A Royal Awadhi Meal At Novotel Juhu, Mumbai

We Indians are no strangers to the Mughlai cuisine what with those creamy, rich, laden with dry fruits and ghee dishes. And as much as we later repent eating those and putting on more kilos than we can shed, I’ve never seen anyone every saying anything close to a ‘no’ to eating these delicacies. Oh well, I am no different.

In this gloomy rainy weather of Mumbai, when Novotel invited me to come be part of their on-going Awadhi food festival (till 23rd July), I found it hard to refuse (of course!). So on an evening which had brought Mumbai to a standstill of a sort, I made my way to Novotel Juhu (to be honest, it’s proximity from home ensured that unlike others I didn’t reach there exhausted). Mumbai is as famous for it’s torrential rains as for it’s vada-pav! 

Known for its royal food with delectable flavours, Awadhi cuisine has a particular style of cooking that brings out the real essence of the delicacies. The bawarchis of Awadh were the ones who first brought the concept of the ‘dum’ style of cooking or the art of cooking over a slow fire. It is this combination of slow cooking with perfect ingredients that brings the flavours.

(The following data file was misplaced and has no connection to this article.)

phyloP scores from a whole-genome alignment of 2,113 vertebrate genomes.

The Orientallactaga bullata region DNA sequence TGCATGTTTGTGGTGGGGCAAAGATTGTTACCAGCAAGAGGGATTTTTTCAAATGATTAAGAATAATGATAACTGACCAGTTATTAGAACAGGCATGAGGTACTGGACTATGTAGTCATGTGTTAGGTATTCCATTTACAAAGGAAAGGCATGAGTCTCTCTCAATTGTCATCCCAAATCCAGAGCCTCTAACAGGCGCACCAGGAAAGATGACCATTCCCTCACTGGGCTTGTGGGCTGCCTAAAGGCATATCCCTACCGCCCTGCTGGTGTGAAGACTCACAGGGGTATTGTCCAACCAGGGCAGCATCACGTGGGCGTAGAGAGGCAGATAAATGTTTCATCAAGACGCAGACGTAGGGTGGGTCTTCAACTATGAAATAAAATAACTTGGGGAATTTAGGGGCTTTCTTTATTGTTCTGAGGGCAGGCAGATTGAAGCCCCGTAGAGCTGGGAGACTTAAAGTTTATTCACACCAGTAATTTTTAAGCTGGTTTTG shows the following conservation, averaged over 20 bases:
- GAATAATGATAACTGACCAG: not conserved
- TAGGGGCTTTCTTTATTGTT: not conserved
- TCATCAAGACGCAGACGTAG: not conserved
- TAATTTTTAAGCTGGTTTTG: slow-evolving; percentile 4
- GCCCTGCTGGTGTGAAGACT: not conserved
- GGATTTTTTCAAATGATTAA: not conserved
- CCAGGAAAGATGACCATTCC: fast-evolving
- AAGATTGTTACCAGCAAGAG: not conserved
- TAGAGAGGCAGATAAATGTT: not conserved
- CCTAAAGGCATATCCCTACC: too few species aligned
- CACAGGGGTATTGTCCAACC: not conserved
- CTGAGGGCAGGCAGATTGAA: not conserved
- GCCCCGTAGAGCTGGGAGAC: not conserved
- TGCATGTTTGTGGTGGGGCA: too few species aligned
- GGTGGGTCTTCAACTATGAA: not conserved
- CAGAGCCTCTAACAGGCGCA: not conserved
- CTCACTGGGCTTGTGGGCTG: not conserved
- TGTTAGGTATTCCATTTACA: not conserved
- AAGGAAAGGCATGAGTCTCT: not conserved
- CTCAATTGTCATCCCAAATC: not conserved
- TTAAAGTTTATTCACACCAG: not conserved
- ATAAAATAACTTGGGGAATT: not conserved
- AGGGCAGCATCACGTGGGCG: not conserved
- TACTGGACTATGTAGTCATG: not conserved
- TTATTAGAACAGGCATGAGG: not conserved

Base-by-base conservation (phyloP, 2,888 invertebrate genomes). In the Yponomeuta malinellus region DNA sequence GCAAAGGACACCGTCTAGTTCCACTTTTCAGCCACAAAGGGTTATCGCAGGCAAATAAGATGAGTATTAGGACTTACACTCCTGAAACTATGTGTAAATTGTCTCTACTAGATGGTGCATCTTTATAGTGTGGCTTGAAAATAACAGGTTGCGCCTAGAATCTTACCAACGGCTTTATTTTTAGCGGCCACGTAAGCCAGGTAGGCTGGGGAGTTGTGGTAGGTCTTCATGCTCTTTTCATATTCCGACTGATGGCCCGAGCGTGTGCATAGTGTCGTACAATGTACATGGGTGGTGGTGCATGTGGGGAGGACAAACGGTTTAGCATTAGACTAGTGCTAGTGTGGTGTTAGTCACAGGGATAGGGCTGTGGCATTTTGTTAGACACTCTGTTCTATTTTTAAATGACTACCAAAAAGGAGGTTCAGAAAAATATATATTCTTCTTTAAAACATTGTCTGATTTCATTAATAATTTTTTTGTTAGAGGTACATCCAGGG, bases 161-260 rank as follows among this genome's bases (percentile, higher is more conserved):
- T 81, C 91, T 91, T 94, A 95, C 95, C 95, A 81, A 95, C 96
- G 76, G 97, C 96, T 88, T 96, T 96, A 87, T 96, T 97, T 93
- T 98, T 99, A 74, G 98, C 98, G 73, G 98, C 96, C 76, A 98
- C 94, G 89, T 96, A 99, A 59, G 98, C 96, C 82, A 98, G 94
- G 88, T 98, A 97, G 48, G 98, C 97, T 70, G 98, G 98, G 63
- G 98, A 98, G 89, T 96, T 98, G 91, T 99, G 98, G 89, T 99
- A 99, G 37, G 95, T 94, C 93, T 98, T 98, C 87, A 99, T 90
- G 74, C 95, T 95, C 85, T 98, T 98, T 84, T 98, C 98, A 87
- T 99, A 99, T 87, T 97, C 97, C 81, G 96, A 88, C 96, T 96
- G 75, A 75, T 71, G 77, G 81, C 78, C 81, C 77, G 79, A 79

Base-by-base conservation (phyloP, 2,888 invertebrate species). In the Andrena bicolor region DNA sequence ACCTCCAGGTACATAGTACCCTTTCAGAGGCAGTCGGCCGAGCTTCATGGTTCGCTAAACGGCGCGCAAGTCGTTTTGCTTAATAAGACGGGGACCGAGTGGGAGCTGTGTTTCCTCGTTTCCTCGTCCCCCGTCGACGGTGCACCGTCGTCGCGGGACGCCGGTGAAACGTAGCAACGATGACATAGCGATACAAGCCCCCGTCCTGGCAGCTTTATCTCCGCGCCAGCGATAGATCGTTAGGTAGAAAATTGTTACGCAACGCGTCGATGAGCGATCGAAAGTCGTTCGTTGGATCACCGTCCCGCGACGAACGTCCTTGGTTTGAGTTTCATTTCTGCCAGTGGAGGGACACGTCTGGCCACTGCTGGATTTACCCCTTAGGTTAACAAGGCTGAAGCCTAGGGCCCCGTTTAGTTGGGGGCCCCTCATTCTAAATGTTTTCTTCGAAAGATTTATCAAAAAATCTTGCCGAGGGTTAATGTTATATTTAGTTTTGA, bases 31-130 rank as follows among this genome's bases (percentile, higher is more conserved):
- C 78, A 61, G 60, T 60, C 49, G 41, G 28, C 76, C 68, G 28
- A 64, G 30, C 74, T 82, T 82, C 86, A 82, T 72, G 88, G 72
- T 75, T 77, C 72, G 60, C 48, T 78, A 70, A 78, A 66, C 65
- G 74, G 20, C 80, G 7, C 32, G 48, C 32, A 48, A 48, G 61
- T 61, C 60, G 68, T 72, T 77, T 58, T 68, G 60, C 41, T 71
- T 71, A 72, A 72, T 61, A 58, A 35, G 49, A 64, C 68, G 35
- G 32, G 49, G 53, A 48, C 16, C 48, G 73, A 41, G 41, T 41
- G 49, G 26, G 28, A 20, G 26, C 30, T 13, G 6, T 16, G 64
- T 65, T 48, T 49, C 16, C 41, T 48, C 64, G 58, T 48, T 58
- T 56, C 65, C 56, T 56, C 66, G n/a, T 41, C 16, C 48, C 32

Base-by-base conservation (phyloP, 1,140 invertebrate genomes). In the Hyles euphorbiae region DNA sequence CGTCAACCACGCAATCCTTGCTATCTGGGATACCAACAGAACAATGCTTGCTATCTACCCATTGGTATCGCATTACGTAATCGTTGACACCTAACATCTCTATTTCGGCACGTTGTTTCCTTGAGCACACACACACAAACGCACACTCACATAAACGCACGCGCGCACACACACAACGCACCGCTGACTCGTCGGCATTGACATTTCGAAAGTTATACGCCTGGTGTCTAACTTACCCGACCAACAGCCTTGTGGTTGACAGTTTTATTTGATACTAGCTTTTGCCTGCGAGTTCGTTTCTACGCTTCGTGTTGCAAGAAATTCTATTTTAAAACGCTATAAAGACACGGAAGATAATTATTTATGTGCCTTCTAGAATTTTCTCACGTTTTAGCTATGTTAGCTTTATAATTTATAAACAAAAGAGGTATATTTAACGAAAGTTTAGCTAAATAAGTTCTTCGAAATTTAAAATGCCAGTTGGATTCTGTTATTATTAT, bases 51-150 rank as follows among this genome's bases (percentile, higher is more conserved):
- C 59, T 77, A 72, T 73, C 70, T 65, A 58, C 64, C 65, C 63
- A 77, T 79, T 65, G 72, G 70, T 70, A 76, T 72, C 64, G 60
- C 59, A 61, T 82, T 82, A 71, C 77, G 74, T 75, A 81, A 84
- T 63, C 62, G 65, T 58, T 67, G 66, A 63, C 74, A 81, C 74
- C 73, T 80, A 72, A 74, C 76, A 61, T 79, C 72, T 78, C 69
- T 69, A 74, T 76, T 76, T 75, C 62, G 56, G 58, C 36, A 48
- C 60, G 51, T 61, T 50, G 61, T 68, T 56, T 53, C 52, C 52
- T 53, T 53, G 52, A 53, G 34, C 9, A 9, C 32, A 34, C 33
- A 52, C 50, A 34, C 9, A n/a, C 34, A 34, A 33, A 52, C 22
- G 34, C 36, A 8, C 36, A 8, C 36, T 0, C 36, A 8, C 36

The Awadhi cuisine is originally from Uttar Pradesh’s Awadh region, which is a part of Lucknow now. Immensely influenced by the Mughal cooking techniques, it has similarities to the cuisines of Persia, Kashmir and Hyderabad. The liberal use of ingredients like mutton, paneer an rich spices and dry fruits make it rich and flavoursome. There’s always an underlying sweetness to this cuisine.

History says that the Nawabs considered cooking as a distinct form of art and were rather touchy about it and hence you’ll find that most dishes have an artistic touch to it.

The hotel’s able chefs along with guest chef, Shamsher Singh had prepared an authentic Awadhi spread with galauti kebabs, palak patta chaat, aloo gul gulistaan, Hazrat Mahal paneer, dal makhani, lauki mussallam, to name a few.

Ending on a sweet note (PC: The Pressured Cooker)

One must respect this home grown cuisine that has been polished and refined over the centuries and has satiated gourmet kings, Nawabs and the common man in equal measure, and would emerge without a doubt on the peak of perfection.

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